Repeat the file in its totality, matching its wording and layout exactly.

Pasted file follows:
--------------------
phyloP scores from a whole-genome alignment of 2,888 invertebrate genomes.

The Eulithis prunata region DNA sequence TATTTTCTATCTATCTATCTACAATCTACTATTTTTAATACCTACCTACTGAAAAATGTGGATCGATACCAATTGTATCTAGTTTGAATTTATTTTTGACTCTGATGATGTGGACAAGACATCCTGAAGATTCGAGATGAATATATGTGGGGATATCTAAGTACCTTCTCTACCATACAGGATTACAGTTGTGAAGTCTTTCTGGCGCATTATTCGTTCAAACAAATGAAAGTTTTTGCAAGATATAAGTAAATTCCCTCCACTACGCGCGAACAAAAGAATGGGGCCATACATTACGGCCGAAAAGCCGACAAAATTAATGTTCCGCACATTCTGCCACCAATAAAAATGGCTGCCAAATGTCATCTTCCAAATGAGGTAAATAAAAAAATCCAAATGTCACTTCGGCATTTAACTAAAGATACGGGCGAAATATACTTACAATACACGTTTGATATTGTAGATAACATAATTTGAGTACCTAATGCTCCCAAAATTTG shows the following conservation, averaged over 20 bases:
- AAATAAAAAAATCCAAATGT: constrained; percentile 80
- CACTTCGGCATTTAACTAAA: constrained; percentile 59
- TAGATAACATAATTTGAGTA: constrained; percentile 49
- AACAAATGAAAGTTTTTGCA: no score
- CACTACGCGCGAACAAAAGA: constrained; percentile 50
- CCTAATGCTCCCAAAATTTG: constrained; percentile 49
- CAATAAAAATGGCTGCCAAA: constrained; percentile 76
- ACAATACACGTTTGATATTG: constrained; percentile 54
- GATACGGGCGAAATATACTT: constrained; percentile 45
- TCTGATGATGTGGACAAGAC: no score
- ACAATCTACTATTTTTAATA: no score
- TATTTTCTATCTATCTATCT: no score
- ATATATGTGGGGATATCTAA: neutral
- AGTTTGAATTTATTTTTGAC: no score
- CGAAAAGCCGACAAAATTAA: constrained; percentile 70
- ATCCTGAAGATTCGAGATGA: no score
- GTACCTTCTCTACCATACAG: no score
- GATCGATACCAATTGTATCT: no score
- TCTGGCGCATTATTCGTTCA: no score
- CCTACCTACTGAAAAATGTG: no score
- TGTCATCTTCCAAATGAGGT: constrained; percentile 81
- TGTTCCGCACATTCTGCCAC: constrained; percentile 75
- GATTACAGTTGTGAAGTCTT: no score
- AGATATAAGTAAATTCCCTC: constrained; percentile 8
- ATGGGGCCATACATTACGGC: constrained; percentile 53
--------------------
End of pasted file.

phyloP scores from a whole-genome alignment of 2,888 invertebrate genomes.

The Eulithis prunata region DNA sequence TATTTTCTATCTATCTATCTACAATCTACTATTTTTAATACCTACCTACTGAAAAATGTGGATCGATACCAATTGTATCTAGTTTGAATTTATTTTTGACTCTGATGATGTGGACAAGACATCCTGAAGATTCGAGATGAATATATGTGGGGATATCTAAGTACCTTCTCTACCATACAGGATTACAGTTGTGAAGTCTTTCTGGCGCATTATTCGTTCAAACAAATGAAAGTTTTTGCAAGATATAAGTAAATTCCCTCCACTACGCGCGAACAAAAGAATGGGGCCATACATTACGGCCGAAAAGCCGACAAAATTAATGTTCCGCACATTCTGCCACCAATAAAAATGGCTGCCAAATGTCATCTTCCAAATGAGGTAAATAAAAAAATCCAAATGTCACTTCGGCATTTAACTAAAGATACGGGCGAAATATACTTACAATACACGTTTGATATTGTAGATAACATAATTTGAGTACCTAATGCTCCCAAAATTTG shows the following conservation, averaged over 20 bases:
- AAATAAAAAAATCCAAATGT: constrained; percentile 80
- CACTTCGGCATTTAACTAAA: constrained; percentile 59
- TAGATAACATAATTTGAGTA: constrained; percentile 49
- AACAAATGAAAGTTTTTGCA: no score
- CACTACGCGCGAACAAAAGA: constrained; percentile 50
- CCTAATGCTCCCAAAATTTG: constrained; percentile 49
- CAATAAAAATGGCTGCCAAA: constrained; percentile 76
- ACAATACACGTTTGATATTG: constrained; percentile 54
- GATACGGGCGAAATATACTT: constrained; percentile 45
- TCTGATGATGTGGACAAGAC: no score
- ACAATCTACTATTTTTAATA: no score
- TATTTTCTATCTATCTATCT: no score
- ATATATGTGGGGATATCTAA: neutral
- AGTTTGAATTTATTTTTGAC: no score
- CGAAAAGCCGACAAAATTAA: constrained; percentile 70
- ATCCTGAAGATTCGAGATGA: no score
- GTACCTTCTCTACCATACAG: no score
- GATCGATACCAATTGTATCT: no score
- TCTGGCGCATTATTCGTTCA: no score
- CCTACCTACTGAAAAATGTG: no score
- TGTCATCTTCCAAATGAGGT: constrained; percentile 81
- TGTTCCGCACATTCTGCCAC: constrained; percentile 75
- GATTACAGTTGTGAAGTCTT: no score
- AGATATAAGTAAATTCCCTC: constrained; percentile 8
- ATGGGGCCATACATTACGGC: constrained; percentile 53